Tuesday, July 22, 2014

It Was All in Her Head

Laila tightened the last screw that secured the ladder-like rack to the floor, nine inches in front and to the left of Amparo’s refrigerator. “How is that?” she said, examining her work.

“Fantastic.” Amparo smirked. “No more laugh-crying on the floor after I fall in front of the fridge.” She gave the metal rack a little wiggle. “My dignity and I are quite thankful.”

“Come on, try it.”

Amparo widened her smirk, and articulated a completely out of character damsel in distress shriek as she drooped to the floor.

“Jesus! Shut the fuck up.” The ejaculation was accompanied by the thump, thump, thump, which Amparo recognized as her downstairs neighbor’s broom handle banging the ceiling.  

Amparo used the new makeshift rail to lift herself up. “Sorry,” she said.

Laila waved a dismissive hand. “I thought your dragon was at work prettying people up.”

“As did I.” Amparo glanced at her watch. “Maybe she’s sick or something.”

“She’s sick all right.” Laila crossed her arms under her breasts. “She has a severe case of inhumane bitchiness and—”

“Just let it be, Laila.” Amparo sighed when she noticed her cane was not within arm’s reach. “Hand me my stick, would you? I’ll go get some groceries until she’s gone.”

“Groceries?” Laila’s exasperation seemed to make her loom over the other woman, a strange concept since Amparo was nearly two feet taller than Laila. “You were up all night, you should—”

“My stick, Laila,” Amparo said in a tired voice. “Or I’ll just drag my foot to the foyer to get it, and leave you here to listen to Ms. Horne roar holy profanity.”

Laila’s jaws tightened, but she got the cane and helped her friend out of the apartment. Once standing over the stairs that led down to the first floor, Laila couldn’t hold her peace. “I still think you should talk to that landlord of yours. What if your foot or cane get caught in one of the holes in this beat up rug? It’s just not fair, Amparo. He’s obligated—”

“Please, Laila.” Amparo closed her eyes and lifted her head towards the ceiling. “If he doesn’t do something by the end of the month, then I’ll talk to him.”

“I’m sorry.”

“No need to be, mi querida. Friends are supposed to bitch on each other’s behalf, aren’t we?”

Laila stuck her tongue out at Amparo before heading down the steps.

They said their goodbyes in front of the building. Amparo went left towards the grocery store and Laila headed right, in the direction of her antique shop.  


After Amparo disappeared around a corner, Laila crept out from behind a parked car. She wouldn’t betray her friend’s trust by having words with her neighbor behind her back, but she could coincidentally be around when Amparo returned from the grocery store. She needed to see her friend safely up the deathtrap her landlord called a staircase.

Getting nearer to the building’s door, Laila stopped and pressed her back against the wall to avoid being seen by the owners of the shouted whispers echoing inside the lobby.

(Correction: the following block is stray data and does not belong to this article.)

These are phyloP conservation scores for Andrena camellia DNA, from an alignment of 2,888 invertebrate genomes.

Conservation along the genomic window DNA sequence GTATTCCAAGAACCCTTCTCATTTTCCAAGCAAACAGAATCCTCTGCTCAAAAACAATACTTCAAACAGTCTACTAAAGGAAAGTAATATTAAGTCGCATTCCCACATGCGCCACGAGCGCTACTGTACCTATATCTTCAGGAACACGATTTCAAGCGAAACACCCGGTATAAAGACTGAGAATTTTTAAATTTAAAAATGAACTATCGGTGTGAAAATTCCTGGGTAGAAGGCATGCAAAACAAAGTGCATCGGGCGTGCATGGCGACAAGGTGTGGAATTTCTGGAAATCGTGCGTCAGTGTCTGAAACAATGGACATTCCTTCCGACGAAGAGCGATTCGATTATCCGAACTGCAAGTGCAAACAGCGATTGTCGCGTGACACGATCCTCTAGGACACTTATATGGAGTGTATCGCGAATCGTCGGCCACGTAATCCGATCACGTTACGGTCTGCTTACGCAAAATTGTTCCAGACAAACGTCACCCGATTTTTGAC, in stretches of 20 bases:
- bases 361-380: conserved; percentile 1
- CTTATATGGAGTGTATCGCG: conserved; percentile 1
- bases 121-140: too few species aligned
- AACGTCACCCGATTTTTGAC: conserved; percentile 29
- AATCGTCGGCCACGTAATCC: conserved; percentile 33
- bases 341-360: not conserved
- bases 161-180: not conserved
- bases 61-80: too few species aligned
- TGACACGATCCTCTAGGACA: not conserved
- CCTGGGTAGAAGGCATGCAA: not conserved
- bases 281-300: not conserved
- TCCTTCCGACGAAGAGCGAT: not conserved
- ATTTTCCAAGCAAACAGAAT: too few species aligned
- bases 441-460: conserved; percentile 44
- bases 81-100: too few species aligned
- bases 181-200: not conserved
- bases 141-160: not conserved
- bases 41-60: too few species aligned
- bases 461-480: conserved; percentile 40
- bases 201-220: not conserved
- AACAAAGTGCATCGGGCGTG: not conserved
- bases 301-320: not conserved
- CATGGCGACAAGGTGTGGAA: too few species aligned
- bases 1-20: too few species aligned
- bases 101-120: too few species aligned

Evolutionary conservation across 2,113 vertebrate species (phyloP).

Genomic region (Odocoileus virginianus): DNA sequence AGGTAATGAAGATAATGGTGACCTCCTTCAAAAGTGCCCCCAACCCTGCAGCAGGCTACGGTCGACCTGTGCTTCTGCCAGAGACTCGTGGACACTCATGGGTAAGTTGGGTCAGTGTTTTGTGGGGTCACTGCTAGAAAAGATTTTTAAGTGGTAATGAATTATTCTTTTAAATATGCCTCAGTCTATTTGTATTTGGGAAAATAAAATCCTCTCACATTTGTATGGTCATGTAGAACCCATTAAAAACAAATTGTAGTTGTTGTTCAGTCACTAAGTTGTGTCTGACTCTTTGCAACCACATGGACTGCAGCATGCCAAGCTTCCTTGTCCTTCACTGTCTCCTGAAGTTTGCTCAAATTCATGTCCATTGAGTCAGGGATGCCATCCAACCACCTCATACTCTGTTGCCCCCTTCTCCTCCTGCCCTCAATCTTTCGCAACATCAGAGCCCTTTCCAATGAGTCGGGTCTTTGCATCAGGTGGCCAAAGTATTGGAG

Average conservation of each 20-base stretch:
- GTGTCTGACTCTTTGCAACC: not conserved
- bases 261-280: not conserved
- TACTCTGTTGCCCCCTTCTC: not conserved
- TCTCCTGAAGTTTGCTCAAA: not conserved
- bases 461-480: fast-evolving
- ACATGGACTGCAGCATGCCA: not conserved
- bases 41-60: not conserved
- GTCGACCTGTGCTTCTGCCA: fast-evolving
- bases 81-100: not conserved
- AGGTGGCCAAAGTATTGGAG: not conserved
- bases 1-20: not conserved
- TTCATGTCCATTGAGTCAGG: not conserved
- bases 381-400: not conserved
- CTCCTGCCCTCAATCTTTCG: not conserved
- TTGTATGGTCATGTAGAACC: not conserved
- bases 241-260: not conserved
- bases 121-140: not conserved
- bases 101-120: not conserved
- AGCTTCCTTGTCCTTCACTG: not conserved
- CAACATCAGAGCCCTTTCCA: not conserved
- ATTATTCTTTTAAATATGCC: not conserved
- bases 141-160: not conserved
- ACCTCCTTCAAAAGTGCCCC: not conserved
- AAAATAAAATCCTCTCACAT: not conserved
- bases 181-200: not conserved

“…clubfoot isn’t the issue, Henry. I know she can’t help that. But she needs to be conscious of the situation the rest of us have to endure because of her. I don’t get government money. I have to work to make a living. I have to get up early after miserable sleep because Amparo and her foot spend the entire night dragging around the floor and dropping crap. She needs to go to a place where her noise doesn’t disrupt everybody else’s life. And looked at those damn steps, all ripped! I can’t invite my friends over. I’m ashamed of what they might say. Is it too hard to lift a damn foot? If she just lifted her foot, the dragging wouldn’t eat up the carpet. Henry, you need—”

“Ms. Horne,” Henry interrupted, and Laila thanked the universe for it. She wasn’t sure she could keep herself from making Ms. Horne’s head explode, if the horrible woman spewed one more word. “Amparo has lived here for over a decade,” Henry continued. “She deals with difficult issues, and she will be treated equal—”

“If she wants to be treated like an equal, she needs to start acting equally,” Ms. Horne said. “Let her have my job for three days. Hell! I wish I had her so called issues for three hours. I’d show you both that anyone could do better if they put some real effort into it.”

Laila’s smiled was sharp with happy teeth. She couldn’t see her expression, but knew her face had turned wicked golden with satisfaction. Grinning wider, Laila let her mother’s magic trickle out of her skin and make the Horne woman’s wish come true.


Henry had already crossed the street, muttering about impossible people, when Laila felt Ms. Horne’s pain shriek through the wall and crash into her ears. She ran towards the building, and collided with a wide-eyed Amparo.

“I thought you were—” Laila started to say.

“Did you hear that?” Amparo reached for the door handle. “I think Ms. Horne’s in trouble.”

Inside the building, Laila watched Amparo leap towards her neighbor’s side, at a speed she never imagined the elephantiasis of her friend’s foot could allow.

The sight of Ms. Horne, lying on her side whimpering and shaking with her left leg twisted under her body, touched Laila with something that felt almost like guilt.

“Are you listening to me?”

“What?” Laila hadn’t realized that Amparo had been talking to her.

“Call an ambulance. I think she’s going into shock.”

“But she’s just…”

“Laila!”